Extensions that do not come with any such baggage are sometimes referred to as a “straight extension”.

Loan Increase/Upsized Credit Facility

As corporates grow, they may want to bump up their revolvers so that they can have more liquidity. Obviously, this requires the bank to set aside capital and accordingly they will have to be cleared by the credit division.

However, these are generally not hard to push through if the company is growing because the credit metrics will improve and the size component makes it easier for the risk adjudicators to swallow.

Credit Agreement Amendments

For all of the terms and conditions of the original credit agreement, there may be some that become obsolete or onerous. Some do not reflect the financial health of the company and are therefore irrelevant.

For example, if a company has a debt to capitalization requirement that is based on shareholders’ equity, but because their share price is below what they view is the intrinsic value of the firm while they are generating very strong free cash flow, it makes sense to amend this financial covenant otherwise their debt/cap may near their covenant when they are actually in great financial shape.

Sometimes, however, the company feels that certain terms and conditions are restrictive while the bank’s lawyers want them to stay because it protects the bank’s position as a lender. In these cases there is a little more push and pull, where commercial bankers want to get some sort of concession for relinquishing this term – but in a frothy bank market where corporate banks are also competing for capital markets business, the power is in the hands of the borrower.

Credit Agreement Refinancing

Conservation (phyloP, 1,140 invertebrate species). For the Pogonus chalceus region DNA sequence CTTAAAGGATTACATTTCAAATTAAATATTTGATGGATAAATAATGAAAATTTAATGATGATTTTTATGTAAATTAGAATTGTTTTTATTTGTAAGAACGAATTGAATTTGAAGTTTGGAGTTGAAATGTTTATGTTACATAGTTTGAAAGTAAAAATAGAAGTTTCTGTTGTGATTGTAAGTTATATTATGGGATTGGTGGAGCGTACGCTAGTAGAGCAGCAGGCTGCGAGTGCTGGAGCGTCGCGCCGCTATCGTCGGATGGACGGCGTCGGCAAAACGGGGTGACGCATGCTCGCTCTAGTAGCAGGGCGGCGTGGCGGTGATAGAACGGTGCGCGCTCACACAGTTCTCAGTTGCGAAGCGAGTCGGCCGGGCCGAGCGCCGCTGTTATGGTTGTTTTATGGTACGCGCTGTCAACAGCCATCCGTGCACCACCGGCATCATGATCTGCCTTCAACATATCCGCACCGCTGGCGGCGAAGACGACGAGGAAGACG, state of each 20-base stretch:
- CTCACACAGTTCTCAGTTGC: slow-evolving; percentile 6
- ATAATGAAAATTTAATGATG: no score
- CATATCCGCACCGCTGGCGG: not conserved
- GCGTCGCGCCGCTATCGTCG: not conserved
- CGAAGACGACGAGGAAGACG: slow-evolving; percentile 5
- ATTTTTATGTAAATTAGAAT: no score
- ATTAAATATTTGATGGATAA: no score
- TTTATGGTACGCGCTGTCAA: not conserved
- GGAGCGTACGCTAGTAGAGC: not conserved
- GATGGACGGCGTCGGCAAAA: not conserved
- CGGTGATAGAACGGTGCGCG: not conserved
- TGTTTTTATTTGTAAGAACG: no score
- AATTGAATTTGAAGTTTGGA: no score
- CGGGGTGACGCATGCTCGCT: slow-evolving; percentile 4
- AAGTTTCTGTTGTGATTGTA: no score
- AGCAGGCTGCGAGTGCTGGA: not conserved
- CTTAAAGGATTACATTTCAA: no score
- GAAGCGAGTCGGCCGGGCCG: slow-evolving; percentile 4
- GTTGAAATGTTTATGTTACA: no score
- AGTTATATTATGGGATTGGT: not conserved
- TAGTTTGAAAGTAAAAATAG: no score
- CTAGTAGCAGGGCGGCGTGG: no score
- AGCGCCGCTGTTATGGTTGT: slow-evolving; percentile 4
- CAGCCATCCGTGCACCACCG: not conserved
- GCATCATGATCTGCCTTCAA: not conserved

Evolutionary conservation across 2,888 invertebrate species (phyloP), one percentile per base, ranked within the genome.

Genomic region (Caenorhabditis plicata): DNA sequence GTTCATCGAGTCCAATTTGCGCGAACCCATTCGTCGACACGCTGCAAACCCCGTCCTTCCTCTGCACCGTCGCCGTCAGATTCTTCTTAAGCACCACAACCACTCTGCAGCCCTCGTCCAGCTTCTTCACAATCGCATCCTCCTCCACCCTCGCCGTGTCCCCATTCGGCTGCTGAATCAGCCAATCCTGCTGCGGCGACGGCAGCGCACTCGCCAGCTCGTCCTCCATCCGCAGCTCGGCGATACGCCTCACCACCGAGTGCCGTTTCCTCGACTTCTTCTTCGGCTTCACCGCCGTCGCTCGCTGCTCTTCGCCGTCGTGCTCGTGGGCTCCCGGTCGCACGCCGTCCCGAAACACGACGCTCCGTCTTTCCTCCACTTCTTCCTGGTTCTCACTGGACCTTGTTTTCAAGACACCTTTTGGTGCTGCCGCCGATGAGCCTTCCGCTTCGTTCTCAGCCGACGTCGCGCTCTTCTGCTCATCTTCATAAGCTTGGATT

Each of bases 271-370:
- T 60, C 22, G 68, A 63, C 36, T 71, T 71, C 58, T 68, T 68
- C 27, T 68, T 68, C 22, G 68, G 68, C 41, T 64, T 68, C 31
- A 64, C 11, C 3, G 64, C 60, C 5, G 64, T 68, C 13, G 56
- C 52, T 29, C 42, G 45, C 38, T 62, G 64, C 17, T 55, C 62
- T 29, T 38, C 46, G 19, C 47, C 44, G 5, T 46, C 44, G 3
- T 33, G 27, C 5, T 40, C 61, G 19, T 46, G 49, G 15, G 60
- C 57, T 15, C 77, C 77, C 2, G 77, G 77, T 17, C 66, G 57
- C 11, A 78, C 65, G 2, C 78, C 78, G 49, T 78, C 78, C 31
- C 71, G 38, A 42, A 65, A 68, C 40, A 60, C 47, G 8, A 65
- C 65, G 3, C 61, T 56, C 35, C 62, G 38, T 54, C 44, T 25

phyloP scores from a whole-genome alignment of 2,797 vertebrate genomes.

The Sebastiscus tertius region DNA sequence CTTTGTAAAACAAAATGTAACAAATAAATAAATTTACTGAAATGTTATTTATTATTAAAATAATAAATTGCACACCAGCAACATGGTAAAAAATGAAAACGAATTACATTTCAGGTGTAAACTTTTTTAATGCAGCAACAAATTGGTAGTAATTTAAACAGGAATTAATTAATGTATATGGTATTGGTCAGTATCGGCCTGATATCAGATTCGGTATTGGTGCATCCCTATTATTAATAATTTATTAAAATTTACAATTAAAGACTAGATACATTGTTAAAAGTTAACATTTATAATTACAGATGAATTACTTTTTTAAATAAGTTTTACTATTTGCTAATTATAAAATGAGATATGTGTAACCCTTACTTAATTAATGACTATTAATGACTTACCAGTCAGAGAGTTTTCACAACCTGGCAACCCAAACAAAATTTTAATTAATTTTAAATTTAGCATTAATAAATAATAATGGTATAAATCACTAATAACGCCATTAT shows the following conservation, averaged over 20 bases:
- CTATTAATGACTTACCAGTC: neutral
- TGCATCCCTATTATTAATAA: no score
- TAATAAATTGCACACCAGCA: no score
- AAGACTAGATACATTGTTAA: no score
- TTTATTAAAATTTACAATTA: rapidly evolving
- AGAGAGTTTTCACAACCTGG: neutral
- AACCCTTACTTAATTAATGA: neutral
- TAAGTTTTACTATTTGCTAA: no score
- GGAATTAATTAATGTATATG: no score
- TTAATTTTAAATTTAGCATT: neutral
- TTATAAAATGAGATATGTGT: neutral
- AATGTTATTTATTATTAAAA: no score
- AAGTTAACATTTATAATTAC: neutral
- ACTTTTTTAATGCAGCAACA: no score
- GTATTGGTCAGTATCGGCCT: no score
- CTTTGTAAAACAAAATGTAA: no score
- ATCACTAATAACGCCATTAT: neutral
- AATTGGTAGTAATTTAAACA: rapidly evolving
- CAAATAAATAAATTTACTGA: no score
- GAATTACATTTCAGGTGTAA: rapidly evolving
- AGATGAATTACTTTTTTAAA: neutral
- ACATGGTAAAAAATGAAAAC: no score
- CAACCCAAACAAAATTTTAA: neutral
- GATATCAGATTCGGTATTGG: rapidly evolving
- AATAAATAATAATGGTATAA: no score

A company may restructure or refinance when a credit facility matures. Although not as easy as an extension, amended and restated credit agreements based very much on the original terms and conditions of the now expired credit agreement will be a lot cheaper than a totally new facility.

Refinancing could lead to a more favourable interest rate and greater access to capital.

Covenant Waivers

A waiver is the agreement of the bank to overlook the borrower’s failure to meet one or more loan covenants. This provides the company an additional layer of security in the event of loan breach or default.

So usually, when a company feels that they may push up against one of their financial covenants such as interest coverage or debt/EBITDA when the quarter ends, they will ask the administrative agent/agent bank to get the lenders to provide a waiver. Now, if the company is more or less an alright credit the banks generally do this no problem, especially if it is a large capital markets issuer or an M&A hotbed.

However, if the company starts asking for a waiver on a regular basis this could be trouble…

Sometimes you will have more than one transaction. For example it could be Extension + Upsize. Or an amended and restated credit agreement with upsize.